Now Mark Sanford will be the one who has to forgive. Exceeding all expectations, the former governor and Appalachian-trail hiker regained his old Congressional seat, whipping Democrat Elizabeth Colbert Busch by nine points in a May 7 special election.
His victory seemed so unlikely three weeks ago — when a report emerged that his ex-wife Jenny had filed a complaint that he violated their divorce agreement by showing up at her house without permission — that the National Republican Congressional Committee pulled its cash from his race. Local Republicans fled whenever reporters asked if they supported him.
Sanford was easy to underestimate. Political comebacks following flamboyant extramarital affairs are rare; he took out an ad in the newspaper comparing his campaign to the Alamo in ways that didn’t make sense. His few boosters didn’t help much: Cheating website AshleyMadison.com put his face on a billboard; Larry Flynt donated $2,600 to Sanford “because no one has done more to expose the sexual hypocrisy of traditional values in America today.” “I’m outnumbered right now,” he said in his Alamo ad, “but will fight to the end toward freedom and financial sanity in Washington so important to sustaining it.” But Sanford overcame it all, partly just by working harder. On the last day of the campaign, Sanford made ten stops; Colbert Busch didn’t make any.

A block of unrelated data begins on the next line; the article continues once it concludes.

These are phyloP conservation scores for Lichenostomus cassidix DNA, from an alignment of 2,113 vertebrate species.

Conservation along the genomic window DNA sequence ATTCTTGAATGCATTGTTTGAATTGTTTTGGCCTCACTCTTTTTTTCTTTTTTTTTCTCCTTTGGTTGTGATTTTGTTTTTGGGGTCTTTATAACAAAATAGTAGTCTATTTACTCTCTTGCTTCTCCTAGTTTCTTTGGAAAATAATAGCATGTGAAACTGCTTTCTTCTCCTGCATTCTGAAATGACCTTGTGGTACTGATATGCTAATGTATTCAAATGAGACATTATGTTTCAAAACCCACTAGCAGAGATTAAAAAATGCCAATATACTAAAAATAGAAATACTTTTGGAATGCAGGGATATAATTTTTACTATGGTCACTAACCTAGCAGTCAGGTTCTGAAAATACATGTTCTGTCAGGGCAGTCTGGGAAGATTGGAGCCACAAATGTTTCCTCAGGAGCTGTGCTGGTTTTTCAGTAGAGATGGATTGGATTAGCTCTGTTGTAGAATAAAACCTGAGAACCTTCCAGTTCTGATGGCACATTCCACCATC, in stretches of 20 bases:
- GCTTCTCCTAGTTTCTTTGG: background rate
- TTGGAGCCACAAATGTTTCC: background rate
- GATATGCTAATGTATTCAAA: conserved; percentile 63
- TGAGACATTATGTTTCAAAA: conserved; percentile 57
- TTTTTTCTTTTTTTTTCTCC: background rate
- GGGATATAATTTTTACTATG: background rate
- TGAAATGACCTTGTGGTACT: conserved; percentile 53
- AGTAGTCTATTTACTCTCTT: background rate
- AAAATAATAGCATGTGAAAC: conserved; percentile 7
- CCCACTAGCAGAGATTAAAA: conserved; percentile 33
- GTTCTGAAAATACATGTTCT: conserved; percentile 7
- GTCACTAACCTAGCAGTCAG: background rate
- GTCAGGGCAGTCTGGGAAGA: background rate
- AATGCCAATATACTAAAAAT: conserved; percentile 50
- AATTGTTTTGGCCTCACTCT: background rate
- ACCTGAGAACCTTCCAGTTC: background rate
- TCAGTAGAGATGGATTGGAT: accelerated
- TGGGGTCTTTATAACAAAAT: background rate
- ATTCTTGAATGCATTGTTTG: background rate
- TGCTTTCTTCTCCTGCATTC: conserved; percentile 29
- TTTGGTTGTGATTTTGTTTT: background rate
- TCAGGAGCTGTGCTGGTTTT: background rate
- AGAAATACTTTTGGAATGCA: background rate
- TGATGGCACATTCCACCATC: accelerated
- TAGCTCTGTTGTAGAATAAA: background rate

Sure, having Sanford in the House is another target in the Democrats’ accusations of a war on women. Still, it was dumb of the GOP to abandon Sanford because South Carolina’s first district is way red and Sanford dominated the primary.
Sanford says he’s learned a lot about forgiveness and accepting other’s selfish choices. “After you’ve been through a complete cratering in life, you learn to let it go,” he said. The GOP better hope so, because he’s going to be around for a while.
This article has been updated